New Year, New Dental Hygiene Habits | Ottawa Dentist

Now that we have begun 2022, it is important to know that change is afoot for many of us. We all have some goals set for the new year, and many of them have to do with health. Unfortunately, many of us forget about our dental health when making these changes. But it’s true – dental health should be a top priority because our general health is directly linked to our dental one. And the first step? A clean toothbrush

The best way to limit the bacteria in your mouth is to brush your teeth. And what do we use to do this? A toothbrush. But if you’re neglecting your toothbrush, it begins to neglect you. The best way to keep those cavity creeps away is to replace your toothbrush on a regular basis. In fact, we need to swap out our toothbrushes every three to four months. If the bristles become frayed, you’re sick, or you have a weak immune system, it’s time to exchange our toothbrush. If you use an electric toothbrush, throw out the head as often as you’d discard a disposable toothbrush. 

As for habits, start and close each day with a clean mouth. Because every time you’re tempted to skip brushing and flossing your teeth, remember that bacteria lurk in your mouth – and that they cause gum disease, and decay, and bad breath. Make sure you’re brushing and flossing as often as possible to eliminate some of those bacteria. Rinsing your mouth with an antibacterial mouthwash before or after brushing can also help reduce plaque-causing bacteria that can lead to early forms of gum disease. It’s a new year – why not start with a healthy smile?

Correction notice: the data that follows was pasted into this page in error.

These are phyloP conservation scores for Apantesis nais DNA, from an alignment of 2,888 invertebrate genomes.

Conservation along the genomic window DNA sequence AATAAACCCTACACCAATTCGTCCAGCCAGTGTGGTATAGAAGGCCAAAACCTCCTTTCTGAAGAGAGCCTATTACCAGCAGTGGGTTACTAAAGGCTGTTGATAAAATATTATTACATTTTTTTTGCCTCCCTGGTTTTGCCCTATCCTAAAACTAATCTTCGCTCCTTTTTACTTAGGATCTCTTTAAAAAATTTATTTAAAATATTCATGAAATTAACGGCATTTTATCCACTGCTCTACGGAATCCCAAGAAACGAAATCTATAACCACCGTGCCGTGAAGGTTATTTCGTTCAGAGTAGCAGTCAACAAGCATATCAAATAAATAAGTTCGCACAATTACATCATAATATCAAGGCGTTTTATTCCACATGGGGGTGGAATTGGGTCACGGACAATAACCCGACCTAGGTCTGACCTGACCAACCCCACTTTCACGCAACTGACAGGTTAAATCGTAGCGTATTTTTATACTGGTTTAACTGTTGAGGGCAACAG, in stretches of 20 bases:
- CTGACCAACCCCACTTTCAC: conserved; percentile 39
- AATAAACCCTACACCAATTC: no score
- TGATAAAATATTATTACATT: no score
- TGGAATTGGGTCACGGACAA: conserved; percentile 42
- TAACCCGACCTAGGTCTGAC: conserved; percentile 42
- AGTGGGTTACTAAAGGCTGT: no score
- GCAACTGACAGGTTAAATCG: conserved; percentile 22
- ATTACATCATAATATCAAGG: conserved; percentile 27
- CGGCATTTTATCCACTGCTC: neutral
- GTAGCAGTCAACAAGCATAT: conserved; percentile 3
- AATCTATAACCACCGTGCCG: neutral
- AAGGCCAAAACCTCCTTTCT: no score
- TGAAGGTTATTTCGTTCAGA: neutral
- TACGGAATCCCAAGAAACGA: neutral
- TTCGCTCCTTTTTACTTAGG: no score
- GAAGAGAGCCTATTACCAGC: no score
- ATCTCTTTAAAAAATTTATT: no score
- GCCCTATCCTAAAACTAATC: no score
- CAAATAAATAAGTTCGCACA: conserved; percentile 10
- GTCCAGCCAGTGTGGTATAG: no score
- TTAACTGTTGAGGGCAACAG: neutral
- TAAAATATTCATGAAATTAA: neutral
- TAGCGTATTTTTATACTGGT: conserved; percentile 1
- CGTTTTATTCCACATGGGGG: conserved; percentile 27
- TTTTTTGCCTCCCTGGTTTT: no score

Schedule your appointment today. Call Dr. Doumit in Ottawa, Ontario at 613-232-8000 or visit www.urbandentalcentre.com.

Dr. Katia Doumit proudly serves Ottawa and all surrounding areas.

Are You a Coffee Fanatic? | Ottawa Dentist

Do you wake up and head to the closest coffee shop for a quick fix of coffee? Does it affect your day if you don’t have your caffeinated beverage? You are not alone. Canadians everywhere love to have their Tim Hortons in the morning, and sometimes throughout the day. The problem is many of those beverages are terrible for your smile due to the amount of sugar. And for many, it can be a shocking discovery to find out just how much sugar is involved in their daily. For some, it’s comparable to eating a candy bar.